The official languages are English and French (predominantly in Quebec).

The currency used is the Canadian Dollar (CAD), which is divided into 100 cents. One-dollar coins are also known as loonies (due to the picture of a loon, a type of bird, on the coin), and two-dollar coins as toonies. Banks and bureaux de change will change money and travellers cheques, as will some hotels, but the rate will not be as good. Major credit cards are widely accepted and ATMs are plentiful. US Dollars are largely accepted, though due to fraud, larger notes might not be and change is usually given in Canadian dollars.

Canada covers six time zones, from GMT 8 in the west to GMT -3.5 in the east.

Once the setting for bloody battles between the British and French, the Plains of Abraham today serves as Quebec City's 'green lung', a playground and peaceful arboreal retreat, and venue for a variety of fairs and events. The park is to Québec what Central Park is to New York, covering 108 hectares and planted with 6,000 trees. It also features monuments and interpretive centres. In winter locals and visitors alike, as well as several ski-trails enjoy a giant skating rink. Summertime is ideal for strolling the fragrant gardens, jogging or rollerblading, and picnicking.

Guided walking tours of the three-mile (5km) long city wall that surrounds the old city of Québec trace the evolution of the city's defence system across three centuries. The walls are set with interpretation panels. Quebec is the only fortified city in North America and this fact contributed to its being named a World Heritage City. Visitors can also view the Esplanade Powder Magazine.

A panoramic bird's eye view of historic Québec City can be had from the cabin of the Funicular that travels at an angle of 45º from Louis Jolliet House in the heart of the old city to Dufferin Terrace. The funicular has been an attraction in the city since the original steam driven version was erected in 1879.

The little island in the St Lawrence River, just 15 minutes from downtown Québec City, is an historical treasure trove containing 600 heritage buildings. Algonquin natives called the island 'windigo', meaning 'bewitched corner', before French colonists arrived in 1535 and named it for the Duke of Orleans. The island is the ancestral home of more than 300 Quebecois families and still has more than 7,000 inhabitants. A perimeter road called The Royal Way, which extends across the Taschereau Bridge to the mainland, connects all the six villages on the island. Visitors enjoy cycling or driving around the island to marvel at panoramic views of the river and explore sites like the oldest church in 'new France'.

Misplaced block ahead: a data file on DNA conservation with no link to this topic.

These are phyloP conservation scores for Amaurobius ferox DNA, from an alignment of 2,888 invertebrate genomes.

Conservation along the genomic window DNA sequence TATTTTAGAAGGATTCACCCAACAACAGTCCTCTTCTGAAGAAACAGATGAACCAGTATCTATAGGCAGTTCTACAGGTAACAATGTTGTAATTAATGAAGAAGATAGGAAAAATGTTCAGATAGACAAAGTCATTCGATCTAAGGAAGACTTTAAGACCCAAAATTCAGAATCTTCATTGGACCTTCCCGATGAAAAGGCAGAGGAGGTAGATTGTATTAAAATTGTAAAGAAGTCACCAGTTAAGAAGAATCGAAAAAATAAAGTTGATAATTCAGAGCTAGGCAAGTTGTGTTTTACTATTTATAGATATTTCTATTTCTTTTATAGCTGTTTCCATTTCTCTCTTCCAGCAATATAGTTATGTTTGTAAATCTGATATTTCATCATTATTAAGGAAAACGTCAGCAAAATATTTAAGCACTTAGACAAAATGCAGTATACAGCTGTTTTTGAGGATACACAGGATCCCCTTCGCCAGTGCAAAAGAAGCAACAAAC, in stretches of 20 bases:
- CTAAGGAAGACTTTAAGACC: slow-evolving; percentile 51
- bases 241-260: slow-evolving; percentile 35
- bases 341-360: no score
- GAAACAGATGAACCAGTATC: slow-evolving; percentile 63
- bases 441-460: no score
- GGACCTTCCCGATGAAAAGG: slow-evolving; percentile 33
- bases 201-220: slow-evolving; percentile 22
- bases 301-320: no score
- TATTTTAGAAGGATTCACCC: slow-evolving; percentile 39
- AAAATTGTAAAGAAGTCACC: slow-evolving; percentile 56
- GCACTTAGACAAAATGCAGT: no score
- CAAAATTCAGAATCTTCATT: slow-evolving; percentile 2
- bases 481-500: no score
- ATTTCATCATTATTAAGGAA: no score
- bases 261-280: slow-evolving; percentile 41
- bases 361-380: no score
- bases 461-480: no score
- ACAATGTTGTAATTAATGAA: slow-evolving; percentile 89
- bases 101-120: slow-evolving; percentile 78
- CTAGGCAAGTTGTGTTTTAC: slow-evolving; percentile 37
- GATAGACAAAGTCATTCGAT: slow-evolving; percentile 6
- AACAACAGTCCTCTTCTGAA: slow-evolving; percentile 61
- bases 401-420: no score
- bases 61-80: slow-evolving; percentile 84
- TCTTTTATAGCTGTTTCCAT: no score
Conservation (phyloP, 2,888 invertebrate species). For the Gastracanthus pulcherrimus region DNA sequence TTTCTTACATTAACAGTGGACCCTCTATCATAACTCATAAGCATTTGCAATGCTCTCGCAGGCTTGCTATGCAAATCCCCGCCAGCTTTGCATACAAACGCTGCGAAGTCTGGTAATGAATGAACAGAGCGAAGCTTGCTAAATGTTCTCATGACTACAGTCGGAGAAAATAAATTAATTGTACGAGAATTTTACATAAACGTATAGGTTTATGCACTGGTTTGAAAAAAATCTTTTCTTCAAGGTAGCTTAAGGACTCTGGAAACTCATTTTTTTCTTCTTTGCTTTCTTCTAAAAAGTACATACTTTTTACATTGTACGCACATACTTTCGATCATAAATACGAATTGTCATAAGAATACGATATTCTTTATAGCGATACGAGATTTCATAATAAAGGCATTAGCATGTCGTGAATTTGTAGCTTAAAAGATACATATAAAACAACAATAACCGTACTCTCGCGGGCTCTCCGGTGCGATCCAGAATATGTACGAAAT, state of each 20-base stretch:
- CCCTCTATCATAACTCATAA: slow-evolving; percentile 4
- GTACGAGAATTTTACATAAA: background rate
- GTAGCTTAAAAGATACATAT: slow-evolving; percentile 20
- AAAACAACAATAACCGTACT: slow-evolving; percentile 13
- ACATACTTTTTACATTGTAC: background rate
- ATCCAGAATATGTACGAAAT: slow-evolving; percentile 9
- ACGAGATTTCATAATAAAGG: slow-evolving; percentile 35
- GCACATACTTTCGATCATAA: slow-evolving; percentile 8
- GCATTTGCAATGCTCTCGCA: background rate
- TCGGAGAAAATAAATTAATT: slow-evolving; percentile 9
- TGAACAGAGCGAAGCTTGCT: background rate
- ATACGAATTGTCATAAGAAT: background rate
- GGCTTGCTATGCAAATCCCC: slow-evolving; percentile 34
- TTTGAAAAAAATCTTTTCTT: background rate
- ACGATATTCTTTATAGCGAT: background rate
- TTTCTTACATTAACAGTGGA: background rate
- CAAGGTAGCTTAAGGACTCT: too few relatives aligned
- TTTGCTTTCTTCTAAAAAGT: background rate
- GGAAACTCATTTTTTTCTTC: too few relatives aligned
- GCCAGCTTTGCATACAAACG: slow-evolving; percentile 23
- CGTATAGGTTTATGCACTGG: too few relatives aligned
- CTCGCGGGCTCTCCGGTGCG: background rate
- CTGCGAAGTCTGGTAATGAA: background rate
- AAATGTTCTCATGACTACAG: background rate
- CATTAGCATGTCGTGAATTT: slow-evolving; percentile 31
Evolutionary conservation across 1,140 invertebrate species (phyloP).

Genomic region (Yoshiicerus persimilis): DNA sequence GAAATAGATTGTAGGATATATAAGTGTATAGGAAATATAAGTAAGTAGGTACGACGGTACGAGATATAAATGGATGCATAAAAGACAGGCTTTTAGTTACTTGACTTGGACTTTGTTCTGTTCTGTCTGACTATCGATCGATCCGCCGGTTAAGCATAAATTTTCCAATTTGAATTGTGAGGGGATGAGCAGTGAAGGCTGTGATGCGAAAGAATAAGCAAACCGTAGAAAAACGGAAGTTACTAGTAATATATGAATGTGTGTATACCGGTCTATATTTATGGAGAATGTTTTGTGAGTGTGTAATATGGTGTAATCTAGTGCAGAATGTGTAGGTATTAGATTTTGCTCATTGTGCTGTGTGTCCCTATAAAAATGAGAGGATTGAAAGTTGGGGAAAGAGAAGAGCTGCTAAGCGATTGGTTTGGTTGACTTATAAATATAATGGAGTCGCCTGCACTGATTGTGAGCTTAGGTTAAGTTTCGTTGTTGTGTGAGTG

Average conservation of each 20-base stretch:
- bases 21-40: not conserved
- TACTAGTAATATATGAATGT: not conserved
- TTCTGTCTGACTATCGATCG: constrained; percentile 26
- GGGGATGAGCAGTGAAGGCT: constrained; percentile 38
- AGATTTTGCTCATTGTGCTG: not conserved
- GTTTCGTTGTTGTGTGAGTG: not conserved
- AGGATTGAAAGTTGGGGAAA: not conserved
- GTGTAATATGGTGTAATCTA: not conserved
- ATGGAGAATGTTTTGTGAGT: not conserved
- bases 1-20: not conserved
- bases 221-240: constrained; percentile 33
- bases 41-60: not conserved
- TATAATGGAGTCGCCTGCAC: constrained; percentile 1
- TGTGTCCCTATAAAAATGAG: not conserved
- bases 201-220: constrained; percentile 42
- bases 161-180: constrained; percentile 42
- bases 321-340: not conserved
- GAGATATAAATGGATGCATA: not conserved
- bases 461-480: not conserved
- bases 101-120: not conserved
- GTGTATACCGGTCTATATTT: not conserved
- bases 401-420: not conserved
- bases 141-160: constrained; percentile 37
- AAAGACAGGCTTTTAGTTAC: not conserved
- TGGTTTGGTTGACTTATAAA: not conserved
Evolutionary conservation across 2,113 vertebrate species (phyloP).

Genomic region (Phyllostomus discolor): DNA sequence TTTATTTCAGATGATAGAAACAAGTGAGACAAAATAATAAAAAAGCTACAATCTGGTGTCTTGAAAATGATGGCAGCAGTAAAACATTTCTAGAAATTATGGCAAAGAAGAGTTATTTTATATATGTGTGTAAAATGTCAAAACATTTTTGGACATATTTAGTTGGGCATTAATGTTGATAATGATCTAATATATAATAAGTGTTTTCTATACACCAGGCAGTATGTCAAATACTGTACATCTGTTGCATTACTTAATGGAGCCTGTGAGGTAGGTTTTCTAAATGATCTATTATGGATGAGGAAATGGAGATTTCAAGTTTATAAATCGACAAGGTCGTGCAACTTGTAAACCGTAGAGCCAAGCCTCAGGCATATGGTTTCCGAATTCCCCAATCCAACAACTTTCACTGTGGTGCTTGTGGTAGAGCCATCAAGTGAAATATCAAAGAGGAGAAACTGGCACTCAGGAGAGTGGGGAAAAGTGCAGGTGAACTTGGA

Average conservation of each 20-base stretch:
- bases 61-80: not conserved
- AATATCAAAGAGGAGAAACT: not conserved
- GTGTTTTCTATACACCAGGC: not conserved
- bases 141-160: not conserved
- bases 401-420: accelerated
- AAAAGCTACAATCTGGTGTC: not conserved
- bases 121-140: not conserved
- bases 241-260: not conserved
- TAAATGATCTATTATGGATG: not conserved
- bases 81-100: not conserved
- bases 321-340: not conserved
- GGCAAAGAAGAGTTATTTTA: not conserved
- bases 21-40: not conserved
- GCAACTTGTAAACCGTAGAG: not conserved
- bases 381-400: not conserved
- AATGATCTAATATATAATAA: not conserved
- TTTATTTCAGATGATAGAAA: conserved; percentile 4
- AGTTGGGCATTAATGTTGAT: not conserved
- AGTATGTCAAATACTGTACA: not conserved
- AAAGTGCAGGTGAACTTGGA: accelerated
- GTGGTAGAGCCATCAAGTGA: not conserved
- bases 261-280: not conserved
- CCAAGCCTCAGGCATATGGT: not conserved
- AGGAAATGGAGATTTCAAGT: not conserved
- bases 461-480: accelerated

Quebec City's Lower Town (Basse-Ville) is the charming 'old quarter' of the city, full of narrow, winding streets, historical stone buildings, and an overwhelming array of trendy cafés, bars, and boutique stores. The oldest urban district in Canada, Lower Town has a distinctly European feel to it, and recent efforts to gentrify the area have been undertaken with appropriate sensitivity and class - resulting in postcard-perfect photo opportunities lying in wait on every street corner. Lower Town is also home to many of Quebec City's most celebrated sights and attractions - including the Place Royale, and Petit Chamblain, with its must-see Funicular. Lower Town, the heart and soul of Old Quebec, is a beguiling, enchanting neighbourhood - and all visitors to Quebec City should anticipate spending a lot of time walking its streets, and soaking up its unique atmosphere.

Just to the east of Québec City lies the spectacular Montmorency Falls, plunging 272 feet (83m), one and a half times higher than Niagara Falls. Besides a beautiful setting, the park also boasts historic buildings and a variety of fun activities. A cable car runs up to the historic Manoir Montmorency manor house, dating from 1781, where there is a restaurant, view terrace, interpretation centre, reception rooms and boutiques. A suspension bridge hangs directly across the falls, providing a breathtaking view, and a second bridge gives access to the east side of the falls where there are numerous viewpoints and trails.